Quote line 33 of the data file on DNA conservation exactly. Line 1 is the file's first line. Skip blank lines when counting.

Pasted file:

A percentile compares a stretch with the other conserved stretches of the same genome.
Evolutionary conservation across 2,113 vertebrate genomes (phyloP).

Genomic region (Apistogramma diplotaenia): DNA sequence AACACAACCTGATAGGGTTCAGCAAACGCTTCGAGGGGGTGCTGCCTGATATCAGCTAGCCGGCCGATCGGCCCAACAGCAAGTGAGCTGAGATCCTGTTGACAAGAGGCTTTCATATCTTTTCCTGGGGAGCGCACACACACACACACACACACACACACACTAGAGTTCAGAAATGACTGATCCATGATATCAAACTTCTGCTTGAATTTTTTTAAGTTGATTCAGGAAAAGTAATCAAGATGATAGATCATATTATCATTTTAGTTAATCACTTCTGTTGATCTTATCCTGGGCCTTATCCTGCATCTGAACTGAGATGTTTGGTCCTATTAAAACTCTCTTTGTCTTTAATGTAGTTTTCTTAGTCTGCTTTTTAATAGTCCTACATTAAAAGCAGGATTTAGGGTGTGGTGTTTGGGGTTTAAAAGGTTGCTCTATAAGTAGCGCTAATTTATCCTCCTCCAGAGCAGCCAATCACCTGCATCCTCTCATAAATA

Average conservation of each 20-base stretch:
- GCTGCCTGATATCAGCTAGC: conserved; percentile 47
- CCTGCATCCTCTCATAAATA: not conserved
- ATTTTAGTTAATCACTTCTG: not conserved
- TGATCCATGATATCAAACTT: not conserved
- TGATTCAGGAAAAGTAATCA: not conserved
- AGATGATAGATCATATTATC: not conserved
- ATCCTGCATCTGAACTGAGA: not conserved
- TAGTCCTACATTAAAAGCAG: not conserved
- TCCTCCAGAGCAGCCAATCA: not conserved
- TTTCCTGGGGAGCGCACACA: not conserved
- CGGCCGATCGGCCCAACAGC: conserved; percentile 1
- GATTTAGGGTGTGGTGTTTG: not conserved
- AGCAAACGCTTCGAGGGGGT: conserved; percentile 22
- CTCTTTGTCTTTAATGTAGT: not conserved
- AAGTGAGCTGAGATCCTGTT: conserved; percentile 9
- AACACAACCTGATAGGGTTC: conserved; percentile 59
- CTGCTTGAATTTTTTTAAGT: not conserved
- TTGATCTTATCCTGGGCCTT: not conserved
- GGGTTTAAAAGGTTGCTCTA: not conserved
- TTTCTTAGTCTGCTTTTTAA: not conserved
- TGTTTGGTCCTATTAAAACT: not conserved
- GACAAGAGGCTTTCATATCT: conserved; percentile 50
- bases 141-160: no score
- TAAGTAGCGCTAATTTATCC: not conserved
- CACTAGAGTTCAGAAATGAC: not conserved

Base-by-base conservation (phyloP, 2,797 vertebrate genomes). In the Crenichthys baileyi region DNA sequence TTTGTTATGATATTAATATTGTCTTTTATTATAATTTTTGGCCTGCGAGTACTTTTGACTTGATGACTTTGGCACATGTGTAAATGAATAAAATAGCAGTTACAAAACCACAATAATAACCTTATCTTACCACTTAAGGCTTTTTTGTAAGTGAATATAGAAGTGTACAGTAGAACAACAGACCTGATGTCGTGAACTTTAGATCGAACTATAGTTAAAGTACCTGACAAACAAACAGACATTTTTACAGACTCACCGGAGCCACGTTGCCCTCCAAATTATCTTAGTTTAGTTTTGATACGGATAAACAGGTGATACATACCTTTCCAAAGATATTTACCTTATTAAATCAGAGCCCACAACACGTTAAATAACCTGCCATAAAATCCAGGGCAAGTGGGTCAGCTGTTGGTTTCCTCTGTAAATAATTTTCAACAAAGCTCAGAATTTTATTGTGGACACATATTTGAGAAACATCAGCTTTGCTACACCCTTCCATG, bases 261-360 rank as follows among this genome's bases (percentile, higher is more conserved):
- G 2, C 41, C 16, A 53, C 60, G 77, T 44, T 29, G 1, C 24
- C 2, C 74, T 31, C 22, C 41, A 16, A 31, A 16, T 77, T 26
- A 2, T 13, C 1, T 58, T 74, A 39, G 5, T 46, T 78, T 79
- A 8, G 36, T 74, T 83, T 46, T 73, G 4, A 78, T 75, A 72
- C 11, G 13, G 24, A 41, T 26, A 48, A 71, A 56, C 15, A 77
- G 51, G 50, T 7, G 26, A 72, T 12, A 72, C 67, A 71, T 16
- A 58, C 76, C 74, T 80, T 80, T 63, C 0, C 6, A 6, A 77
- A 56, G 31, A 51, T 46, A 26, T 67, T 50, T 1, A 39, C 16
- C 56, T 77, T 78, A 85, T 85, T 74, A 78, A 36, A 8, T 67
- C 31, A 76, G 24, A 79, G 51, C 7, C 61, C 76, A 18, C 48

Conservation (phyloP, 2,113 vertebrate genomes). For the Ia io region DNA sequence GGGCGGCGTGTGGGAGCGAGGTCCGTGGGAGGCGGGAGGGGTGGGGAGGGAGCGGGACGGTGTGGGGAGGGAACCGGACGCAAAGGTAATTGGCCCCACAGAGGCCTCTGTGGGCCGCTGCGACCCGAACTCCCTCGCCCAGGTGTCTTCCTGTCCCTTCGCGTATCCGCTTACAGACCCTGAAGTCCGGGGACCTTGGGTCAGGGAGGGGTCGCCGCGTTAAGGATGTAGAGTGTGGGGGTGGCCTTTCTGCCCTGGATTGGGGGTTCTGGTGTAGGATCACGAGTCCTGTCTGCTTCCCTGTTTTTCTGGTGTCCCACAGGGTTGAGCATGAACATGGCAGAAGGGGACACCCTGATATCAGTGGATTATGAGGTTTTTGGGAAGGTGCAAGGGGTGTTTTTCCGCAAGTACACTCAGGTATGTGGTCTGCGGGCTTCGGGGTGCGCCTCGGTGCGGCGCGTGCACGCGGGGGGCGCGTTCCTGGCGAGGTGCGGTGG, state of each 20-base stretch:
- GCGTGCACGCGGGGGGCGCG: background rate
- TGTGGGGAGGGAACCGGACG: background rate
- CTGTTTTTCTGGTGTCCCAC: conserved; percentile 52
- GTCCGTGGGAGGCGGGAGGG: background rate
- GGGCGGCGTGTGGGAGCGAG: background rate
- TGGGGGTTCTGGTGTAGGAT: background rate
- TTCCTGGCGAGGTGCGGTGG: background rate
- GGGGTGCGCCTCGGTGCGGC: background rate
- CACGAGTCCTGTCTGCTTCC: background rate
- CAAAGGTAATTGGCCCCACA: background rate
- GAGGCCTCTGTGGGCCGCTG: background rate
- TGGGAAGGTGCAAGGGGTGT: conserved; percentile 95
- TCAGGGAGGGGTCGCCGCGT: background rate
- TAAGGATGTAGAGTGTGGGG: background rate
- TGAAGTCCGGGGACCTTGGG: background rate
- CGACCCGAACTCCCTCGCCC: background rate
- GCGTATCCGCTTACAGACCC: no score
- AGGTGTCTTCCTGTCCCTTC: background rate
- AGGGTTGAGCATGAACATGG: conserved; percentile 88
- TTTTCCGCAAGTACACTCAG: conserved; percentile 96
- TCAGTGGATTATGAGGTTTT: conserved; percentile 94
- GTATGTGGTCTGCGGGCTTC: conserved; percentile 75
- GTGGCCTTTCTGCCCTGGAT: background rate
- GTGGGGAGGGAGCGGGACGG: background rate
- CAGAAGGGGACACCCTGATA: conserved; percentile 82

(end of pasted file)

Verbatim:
- A 2, T 13, C 1, T 58, T 74, A 39, G 5, T 46, T 78, T 79